PHT’s Morning Skate takes a look around the world of hockey to see what’s happening and what we’ll be talking about around the NHL world and beyond.
Now that we’ve hooked you in with the headline, Rob Rossi shares some final thoughts on James Neal’s time spent in Pittsburgh and closes it out with a story Penguins fans may wind up really enjoying. (Pittsburgh Tribune-Review)
Flyers GM Ron Hextall came out of the NHL Draft thinking the team did really well. Well I’d hope he would think they did well, otherwise the start of his tenure would be a bit dicey. (CSNPhilly.com)
This shouldn’t come as a big shock: The Red Wings have serious interest in Christian Ehrhoff. Them and about 25 other teams as well. (Mlive,com)
Ever wonder how the NHL and NHLPA settled on a $69 million salary cap? No, it didn’t have anything to do with it being hilarious. (The Globe And Mail)
Fans in Vancouver rallied outside of Gino Odjick’s hospital and the Canucks legend came outside to greet them. (Vancouver Metro)
Aaron Ekblad was pretty easy for the Florida Panthers to pick first overall. Him being as mature as he is at 18 years old was a big reason why. (Canadian Press)
He’s mature and he’s also motivated and confident as all get out:
Does the NHL have a cocaine problem?
TSN caught up with deputy commissioner Bill Daly, who provided some fascinating insight:
“The number of [cocaine] positives are more than they were in previous years and they’re going up,” Daly said. “I wouldn’t say it’s a crisis in any sense. What I’d say is drugs like cocaine are cyclical and you’ve hit a cycle where it’s an ‘in’ drug again.”
Daly said that he’d be surprised “if we’re talking more than 20 guys” and then touched on something that may be a problem: they don’t test it in a “comprehensive way.”
As Katie Strang’s essential ESPN article about the Los Angeles Kings’ tough season explored in June, there are some challenges for testing for a drug like cocaine. That said, there are also some limitations that may raise some eyebrows.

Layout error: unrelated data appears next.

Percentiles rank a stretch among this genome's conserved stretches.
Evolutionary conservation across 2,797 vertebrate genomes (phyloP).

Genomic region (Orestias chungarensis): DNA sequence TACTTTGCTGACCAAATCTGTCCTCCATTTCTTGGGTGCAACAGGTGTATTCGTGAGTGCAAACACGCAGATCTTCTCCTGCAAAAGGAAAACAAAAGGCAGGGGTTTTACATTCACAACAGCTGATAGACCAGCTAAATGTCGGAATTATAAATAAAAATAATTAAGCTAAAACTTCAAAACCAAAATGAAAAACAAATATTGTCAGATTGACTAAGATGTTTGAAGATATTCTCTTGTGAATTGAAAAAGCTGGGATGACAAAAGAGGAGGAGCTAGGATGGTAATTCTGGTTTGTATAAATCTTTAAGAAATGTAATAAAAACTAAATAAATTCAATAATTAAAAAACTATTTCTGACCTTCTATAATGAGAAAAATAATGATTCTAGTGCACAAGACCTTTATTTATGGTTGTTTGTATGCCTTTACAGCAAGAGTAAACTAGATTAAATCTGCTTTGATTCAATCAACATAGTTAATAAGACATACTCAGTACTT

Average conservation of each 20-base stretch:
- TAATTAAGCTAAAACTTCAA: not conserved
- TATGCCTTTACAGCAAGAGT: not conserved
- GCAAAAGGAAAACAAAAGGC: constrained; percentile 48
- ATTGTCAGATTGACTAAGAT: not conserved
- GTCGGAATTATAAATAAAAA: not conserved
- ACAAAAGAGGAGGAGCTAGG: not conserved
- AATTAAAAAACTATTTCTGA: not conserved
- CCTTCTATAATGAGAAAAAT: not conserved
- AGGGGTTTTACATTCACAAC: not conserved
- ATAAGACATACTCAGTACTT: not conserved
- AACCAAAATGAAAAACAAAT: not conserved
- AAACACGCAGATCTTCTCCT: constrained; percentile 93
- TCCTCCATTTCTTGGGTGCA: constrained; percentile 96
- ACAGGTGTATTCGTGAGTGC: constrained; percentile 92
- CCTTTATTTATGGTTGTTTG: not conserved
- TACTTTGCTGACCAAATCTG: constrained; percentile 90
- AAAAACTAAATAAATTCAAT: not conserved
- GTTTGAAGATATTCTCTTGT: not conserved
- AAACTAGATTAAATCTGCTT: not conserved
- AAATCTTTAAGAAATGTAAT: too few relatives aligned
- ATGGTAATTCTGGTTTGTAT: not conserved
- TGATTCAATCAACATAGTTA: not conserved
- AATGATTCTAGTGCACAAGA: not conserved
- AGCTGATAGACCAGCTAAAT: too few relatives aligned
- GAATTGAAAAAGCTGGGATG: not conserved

For one, it metabolizes quickly. Michael McCabe, a Philadelphia-based toxicology expert who works for Robson Forensic, told ESPN.com that, generally speaking, cocaine filters out of the system in two to four days, making it relatively easy to avoid a flag in standard urine tests.
The NHL-NHLPA’s joint drug-testing program is not specifically designed to target recreational drugs such as cocaine or marijuana. The Performance Enhancing Substances Program is put into place to do exactly that — screen for performance-enhancing drugs.
So, are “party drugs” like cocaine and molly an issue for the NHL?
At the moment, the answer almost seems to be: “the league hopes not.”
Daly goes into plenty of detail on the issue, so read the full TSN article for more.
Following his stunning 41-game suspension, it looks like Raffi Torres has at least one former teammate in his corner.
We haven’t yet seen how the San Jose Sharks or the NHLPA are reacting to the league’s hammer-dropping decision to punish Torres for his Torres-like hit on Jakob Silfverberg, but Jason Demers decided to put in a good word for Torres tonight.
It was a simple message: “#FreeTorres.”
Demers, now of the Dallas Stars, was once with Torres and the Sharks. (In case this post’s main image didn’t make that clear enough already.)
Perhaps this will become “a thing” at some point.
So far, it seems like it’s instead “a thing (that people are making fun of).”
… You get the idea.
The bottom line is that there are some who either a) blindly support Torres because they’re Sharks fans or b) simply think that the punishment was excessive.
The most important statement came from the Department of Player Safety, though.